Keble College Oxford

Keble College Oxford

 Keble College Oxford is one of the constituent colleges of the University of Oxford in England. Its main buildings are on Parks Road, opposite the University Museum and the University Parks. The college is bordered to the north by Keble Road, to the south by Museum Road, and to the west by Blackhall Road. It is considered one of the most visually impressive colleges, especially due to its expansive main quad, and is the largest college by rooms at Oxford.

Keble was established in 1870, having been built as a monument to John Keble. John Keble had been a leading member of the Oxford Movement, which sought to stress the Catholic nature of the Church of England. Consequently, the College traditionally placed a considerable emphasis on theological teaching, although this is less the case now. In the period after the second World War the trends were towards scientific courses (the major area devoted to science east of the University Museum influenced this) and eventually co-education for men and women from 1979 onwards. As originally constituted it was for men only and the fellows were mostly bachelors resident in the college.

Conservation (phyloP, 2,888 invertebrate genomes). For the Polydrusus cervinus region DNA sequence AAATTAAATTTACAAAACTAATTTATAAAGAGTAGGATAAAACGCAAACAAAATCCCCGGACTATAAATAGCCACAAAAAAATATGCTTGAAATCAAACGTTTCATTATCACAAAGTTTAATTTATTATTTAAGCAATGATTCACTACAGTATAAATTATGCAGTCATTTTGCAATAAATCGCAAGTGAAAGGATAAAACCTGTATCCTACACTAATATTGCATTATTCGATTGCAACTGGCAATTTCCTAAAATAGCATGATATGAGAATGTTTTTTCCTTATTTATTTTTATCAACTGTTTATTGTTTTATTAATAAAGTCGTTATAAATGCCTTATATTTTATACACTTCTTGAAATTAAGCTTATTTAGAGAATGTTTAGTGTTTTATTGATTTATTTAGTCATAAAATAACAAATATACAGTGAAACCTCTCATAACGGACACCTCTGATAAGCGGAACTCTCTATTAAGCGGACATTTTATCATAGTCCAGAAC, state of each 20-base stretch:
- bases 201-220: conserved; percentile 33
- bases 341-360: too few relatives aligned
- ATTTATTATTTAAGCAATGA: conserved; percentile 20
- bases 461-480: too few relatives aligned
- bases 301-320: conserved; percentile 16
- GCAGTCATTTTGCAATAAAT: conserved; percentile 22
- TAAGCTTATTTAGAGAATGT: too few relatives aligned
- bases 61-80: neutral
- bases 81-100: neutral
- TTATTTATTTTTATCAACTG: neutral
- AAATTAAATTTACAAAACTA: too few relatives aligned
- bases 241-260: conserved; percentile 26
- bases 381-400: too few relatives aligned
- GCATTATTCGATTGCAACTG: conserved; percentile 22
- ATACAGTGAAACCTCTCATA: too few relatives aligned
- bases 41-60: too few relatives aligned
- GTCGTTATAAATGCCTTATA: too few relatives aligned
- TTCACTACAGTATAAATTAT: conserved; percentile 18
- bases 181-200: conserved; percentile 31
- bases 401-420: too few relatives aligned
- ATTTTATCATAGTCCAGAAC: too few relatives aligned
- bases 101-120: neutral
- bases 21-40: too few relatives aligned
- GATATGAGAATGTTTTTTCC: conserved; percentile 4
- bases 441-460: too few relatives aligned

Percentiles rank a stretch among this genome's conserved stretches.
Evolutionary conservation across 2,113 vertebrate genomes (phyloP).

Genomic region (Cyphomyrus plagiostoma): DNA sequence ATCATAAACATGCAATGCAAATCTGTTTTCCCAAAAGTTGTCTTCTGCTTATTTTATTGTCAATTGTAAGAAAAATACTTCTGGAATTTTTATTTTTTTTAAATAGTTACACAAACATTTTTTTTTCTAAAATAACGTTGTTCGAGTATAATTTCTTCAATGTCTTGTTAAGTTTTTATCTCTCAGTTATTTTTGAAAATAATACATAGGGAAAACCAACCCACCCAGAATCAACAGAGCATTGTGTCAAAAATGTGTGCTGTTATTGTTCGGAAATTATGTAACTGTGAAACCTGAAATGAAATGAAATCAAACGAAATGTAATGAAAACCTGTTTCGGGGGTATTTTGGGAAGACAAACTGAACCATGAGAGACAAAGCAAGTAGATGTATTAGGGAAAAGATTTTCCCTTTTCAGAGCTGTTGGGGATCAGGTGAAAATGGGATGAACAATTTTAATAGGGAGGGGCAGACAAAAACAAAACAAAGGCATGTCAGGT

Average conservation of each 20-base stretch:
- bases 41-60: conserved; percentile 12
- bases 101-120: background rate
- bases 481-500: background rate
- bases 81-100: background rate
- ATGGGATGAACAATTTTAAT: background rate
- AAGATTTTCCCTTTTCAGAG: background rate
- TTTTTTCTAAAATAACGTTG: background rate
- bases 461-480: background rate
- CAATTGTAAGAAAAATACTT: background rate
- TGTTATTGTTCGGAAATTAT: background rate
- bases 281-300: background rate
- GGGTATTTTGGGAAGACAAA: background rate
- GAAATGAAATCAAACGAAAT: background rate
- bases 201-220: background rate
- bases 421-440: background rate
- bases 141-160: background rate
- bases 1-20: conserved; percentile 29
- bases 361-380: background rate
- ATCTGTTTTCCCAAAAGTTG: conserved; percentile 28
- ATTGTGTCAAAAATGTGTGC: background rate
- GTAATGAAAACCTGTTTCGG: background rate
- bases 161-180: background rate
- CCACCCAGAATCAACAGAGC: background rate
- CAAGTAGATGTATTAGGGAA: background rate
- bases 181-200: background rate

It remains distinctive for its still-controversial neo-gothic red-brick buildings designed by William Butterfield. The buildings are also notable for breaking from Oxbridge tradition by arranging rooms along corridors rather than around staircases, in order that the scouts could supervise the comings and goings of visitors. (Girton College, Cambridge, similarly breaks this tradition).

Keble is one of the larger colleges of the University of Oxford, with 433 undergraduates and 245 graduate students in 2011/12.The best-known portion of Keble’s buildings is the distinctive main brick complex, designed by Butterfield. The design remained incomplete due to shortage of funds. The Chapel and Hall were built later than the accommodation blocks to the east and west of the two original quadrangles and the warden’s house at the south-east corner. The Chapel and Hall were both fully funded by William Gibbs and were also designed by William Butterfield.